5 Things You May Not Know About the Rosary

5 Things You May Not Know About the Rosary

The Rosary is one of the most well known devotions within the Catholic Church, and for good reason. It includes the central prayers of our faith – the Sign of the Cross, the Apostles Creed, the Lord’s Prayer, the Glory Be, and the Hail Mary; it can be prayed in solitude or with a group; the Mysteries of the Rosary call to mind the life and death of Jesus (what better subject for meditation?); and the beads often used as an aid in counting the prayers are an iconic and beautiful sacramental (a sacramental is an item that is spiritually beneficial to the faithful and part of the “furniture” of our lives as Catholics).

When I consider images of my faith, a set of Rosary beads is one of the first pictures that comes to mind. And yet when I was asked recently when and where the devotion began, I didn’t have the faintest idea. I certainly don’t think that a person needs to know the history of the Rosary to benefit from praying it, but the question did make me think that I would like to have a broader and deeper knowledge about this prayerful practice.

If you, too, would like to know more about the Rosary, read on!


The Rosary is both relatively young…

The version of the Hail Mary that we pray today, as the central prayer of the Rosary, wasn’t given official approval until the year 1568. In other words, it has only been in the final quarter of the Church’s existence that believers have prayed:

Hail Mary, full of grace, the Lord is with thee; blessed art thou among women; and blessed is the fruit of thy womb, Jesus. Holy Mary, Mother of God, pray for us sinners, now and at the hour of our death. Amen.

Then, in 1569, Pope Saint Pius V officially approved the Rosary (albeit not quite as we know it today, but I’ll get to that).

…And is very old!

While the Rosary in its general and completed form are mere centuries old, the prayers (at least some of them) that fill it, as well as the roots of its format, go back to the early years of Christianity.

Jesus himself instituted the Lord’s Prayer when he taught his disciples how to pray (Luke 11 and Matthew 6).

The opening lines of the Hail Mary also have their origins in Scripture, when the angel Gabriel greeted Mary, “Hail Mary, full of grace, the Lord is with thee” (Luke 1:28).

As for the format, the Rosary shares several similarities with early Christian prayer traditions. For instance, the Desert Fathers (hermits and monks who lived in Egypt during the third century) used stones and prayer ropes to keep count as they prayed the 150 psalms. 

For that matter, Catholics were not the first to pray using beads; many faith traditions from around the world, including Buddhism and Hinduism, include practices that involve prayer beads. (Tangential fun fact: the word bead is derived from the Old English word for prayer - bede).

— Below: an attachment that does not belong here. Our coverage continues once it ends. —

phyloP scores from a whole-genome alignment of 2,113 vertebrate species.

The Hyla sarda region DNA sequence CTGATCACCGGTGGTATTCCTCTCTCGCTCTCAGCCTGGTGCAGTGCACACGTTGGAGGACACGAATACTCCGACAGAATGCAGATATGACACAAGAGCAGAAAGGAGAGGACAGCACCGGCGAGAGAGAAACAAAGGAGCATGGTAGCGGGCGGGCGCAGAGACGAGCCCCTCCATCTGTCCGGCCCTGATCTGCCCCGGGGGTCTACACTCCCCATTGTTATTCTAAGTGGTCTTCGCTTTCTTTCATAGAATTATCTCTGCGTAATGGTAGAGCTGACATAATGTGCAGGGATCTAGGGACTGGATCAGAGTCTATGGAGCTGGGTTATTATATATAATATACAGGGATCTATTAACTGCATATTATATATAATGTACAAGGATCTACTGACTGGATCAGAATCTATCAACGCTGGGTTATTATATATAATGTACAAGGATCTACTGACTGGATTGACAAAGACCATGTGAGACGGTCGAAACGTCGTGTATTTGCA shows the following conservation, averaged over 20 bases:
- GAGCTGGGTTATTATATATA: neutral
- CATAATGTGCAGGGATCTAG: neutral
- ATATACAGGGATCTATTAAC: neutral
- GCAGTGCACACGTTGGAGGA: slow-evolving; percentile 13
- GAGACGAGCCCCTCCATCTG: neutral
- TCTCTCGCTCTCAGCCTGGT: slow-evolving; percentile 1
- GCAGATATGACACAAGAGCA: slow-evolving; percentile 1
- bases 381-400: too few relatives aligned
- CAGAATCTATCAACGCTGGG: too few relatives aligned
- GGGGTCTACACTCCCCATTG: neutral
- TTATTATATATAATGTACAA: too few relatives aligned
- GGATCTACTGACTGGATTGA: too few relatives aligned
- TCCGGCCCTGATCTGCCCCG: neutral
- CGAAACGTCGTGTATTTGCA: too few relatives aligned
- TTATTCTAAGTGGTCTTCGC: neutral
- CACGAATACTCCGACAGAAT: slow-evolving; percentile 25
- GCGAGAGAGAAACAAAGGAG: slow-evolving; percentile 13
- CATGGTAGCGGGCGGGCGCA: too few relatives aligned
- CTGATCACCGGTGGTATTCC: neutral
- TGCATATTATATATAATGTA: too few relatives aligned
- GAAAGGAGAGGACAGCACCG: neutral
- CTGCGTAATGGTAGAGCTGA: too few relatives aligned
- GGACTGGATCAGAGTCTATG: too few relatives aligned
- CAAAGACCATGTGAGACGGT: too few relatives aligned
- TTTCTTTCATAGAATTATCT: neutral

Mary's Prayer Rosary

The Rosary most recently took a change in 2002

While the Joyful, Sorrowful and Glorious Mysteries of the rosary began to emerge in the sixteenth century, the Luminous Mysteries were not introduced until this century, when Pope Saint John Paul II called for them in his Apostolic Letter on the Most Holy Rosary.

The Rosary makes a difference to entire nations…

There are countless stories of the miracles to which individuals and groups praying the Rosary have led…and some of them are really big! Perhaps you have heard of Our Lady of Victory? Mary was given this title during the 1600s after Pope Pius V begged Catholics everywhere to pray the Rosary with the intention of preserving Christianity from the destruction of the Ottoman Empire, which was intent on destroying Christianity forever. Though the Catholic forces were hopelessly outnumbered, the Ottoman foes were miraculously defeated after the Pope's instruction.


Hail Mary Rosary Dish


…And to individuals across eras and areas.

The big miracles grab our attention (who doesn’t love a story of heroic proportions!), but I think that what moves me the most is considering the millions of lives that have been touched – in humble but no less significant ways – through praying the rosary. I’ll never forget the time when I worked as a hospital chaplain and was called by a patient begging me to find her a radio. She told me that she prayed the rosary everyday and liked to do it “with others” through an early-morning radio show. A few days after bringing her the radio, I stopped in to check on her, and she told me that these morning prayers sustained her spirit during her anxiety-filled hospital stay. This is just one example of millions and millions in which individuals have found strength, peace and hope through their recitation of the prayers of the Rosary.

Teresa Coda Author Bio

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